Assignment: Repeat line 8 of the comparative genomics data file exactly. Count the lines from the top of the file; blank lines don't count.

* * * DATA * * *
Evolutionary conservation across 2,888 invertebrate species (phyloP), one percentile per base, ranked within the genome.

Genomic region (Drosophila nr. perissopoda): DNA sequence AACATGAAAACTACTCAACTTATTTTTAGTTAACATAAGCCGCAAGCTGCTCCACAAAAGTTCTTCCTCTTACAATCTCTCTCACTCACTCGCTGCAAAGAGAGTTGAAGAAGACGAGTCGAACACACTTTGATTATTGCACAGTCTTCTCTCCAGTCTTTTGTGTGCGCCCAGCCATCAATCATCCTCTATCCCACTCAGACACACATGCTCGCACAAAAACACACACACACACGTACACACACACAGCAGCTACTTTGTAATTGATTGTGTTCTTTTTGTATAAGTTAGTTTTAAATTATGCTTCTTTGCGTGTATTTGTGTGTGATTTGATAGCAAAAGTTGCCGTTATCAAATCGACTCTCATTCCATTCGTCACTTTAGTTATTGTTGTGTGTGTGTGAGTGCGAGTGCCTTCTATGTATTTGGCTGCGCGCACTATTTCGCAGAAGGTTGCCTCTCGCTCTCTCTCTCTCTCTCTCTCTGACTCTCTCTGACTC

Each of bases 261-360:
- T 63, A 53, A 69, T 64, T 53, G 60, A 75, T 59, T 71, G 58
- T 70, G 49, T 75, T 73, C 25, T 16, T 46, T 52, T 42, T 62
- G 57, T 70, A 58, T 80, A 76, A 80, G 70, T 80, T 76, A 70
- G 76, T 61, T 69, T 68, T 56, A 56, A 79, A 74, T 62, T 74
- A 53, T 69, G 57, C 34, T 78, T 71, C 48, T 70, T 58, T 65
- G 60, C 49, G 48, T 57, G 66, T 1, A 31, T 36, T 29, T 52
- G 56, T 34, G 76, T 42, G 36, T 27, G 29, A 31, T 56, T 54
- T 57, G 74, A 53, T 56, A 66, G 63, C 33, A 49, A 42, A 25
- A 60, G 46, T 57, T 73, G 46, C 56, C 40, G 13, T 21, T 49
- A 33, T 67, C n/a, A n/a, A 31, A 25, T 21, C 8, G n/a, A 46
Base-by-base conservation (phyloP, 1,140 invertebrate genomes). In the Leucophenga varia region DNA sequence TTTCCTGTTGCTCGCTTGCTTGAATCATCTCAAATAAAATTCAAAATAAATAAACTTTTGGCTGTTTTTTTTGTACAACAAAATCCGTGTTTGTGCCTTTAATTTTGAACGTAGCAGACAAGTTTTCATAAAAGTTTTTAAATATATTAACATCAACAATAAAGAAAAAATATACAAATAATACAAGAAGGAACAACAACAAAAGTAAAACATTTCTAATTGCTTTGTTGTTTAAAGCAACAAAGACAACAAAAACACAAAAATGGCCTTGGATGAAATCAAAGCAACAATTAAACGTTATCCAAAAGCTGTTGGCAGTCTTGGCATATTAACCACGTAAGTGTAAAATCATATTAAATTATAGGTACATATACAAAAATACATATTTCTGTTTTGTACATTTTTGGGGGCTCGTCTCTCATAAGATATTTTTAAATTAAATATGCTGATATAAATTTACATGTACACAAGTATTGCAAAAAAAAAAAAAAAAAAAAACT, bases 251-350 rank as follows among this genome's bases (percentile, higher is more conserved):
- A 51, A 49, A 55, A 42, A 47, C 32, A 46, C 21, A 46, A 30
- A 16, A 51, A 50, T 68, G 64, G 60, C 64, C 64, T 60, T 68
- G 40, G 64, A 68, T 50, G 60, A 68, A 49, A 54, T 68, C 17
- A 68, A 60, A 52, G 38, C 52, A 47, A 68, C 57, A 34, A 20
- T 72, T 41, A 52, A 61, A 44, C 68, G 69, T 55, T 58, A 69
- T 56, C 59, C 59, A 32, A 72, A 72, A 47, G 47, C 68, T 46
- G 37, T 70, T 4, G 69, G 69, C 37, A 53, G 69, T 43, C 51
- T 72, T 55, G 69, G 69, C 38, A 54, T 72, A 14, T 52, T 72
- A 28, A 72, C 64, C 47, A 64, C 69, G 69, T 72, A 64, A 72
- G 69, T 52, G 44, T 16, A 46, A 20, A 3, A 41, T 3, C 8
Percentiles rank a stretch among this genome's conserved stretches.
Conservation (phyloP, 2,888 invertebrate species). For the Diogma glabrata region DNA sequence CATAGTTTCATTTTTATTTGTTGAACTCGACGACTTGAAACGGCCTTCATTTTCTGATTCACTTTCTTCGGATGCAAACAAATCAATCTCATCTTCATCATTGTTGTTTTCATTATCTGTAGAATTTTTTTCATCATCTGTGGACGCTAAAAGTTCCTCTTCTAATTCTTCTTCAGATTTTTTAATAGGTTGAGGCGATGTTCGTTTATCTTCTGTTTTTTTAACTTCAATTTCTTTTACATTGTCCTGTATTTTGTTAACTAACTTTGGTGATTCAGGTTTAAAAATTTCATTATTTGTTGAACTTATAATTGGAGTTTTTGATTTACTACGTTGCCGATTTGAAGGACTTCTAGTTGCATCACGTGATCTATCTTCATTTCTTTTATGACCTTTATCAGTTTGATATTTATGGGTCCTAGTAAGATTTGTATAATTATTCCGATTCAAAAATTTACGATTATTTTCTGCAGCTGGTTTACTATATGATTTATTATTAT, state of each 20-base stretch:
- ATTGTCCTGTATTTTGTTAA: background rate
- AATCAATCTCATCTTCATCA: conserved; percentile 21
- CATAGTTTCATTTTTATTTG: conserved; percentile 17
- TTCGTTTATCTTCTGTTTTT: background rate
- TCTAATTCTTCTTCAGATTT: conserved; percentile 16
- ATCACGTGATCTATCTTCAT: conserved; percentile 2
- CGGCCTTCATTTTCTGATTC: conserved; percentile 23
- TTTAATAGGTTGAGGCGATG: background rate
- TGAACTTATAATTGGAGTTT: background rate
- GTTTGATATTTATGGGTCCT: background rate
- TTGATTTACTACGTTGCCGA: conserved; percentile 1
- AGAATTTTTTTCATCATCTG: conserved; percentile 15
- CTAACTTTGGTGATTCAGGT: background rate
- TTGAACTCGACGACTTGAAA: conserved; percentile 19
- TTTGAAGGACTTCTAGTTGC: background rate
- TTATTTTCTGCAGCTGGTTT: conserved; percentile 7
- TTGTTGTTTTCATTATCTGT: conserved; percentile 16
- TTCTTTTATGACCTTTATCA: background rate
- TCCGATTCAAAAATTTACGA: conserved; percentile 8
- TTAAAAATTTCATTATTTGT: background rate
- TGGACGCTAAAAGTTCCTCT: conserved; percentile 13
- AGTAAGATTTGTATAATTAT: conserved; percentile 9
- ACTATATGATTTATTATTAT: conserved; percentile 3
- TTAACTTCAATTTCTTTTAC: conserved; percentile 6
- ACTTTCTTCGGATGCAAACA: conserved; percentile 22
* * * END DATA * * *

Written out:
- A 53, T 69, G 57, C 34, T 78, T 71, C 48, T 70, T 58, T 65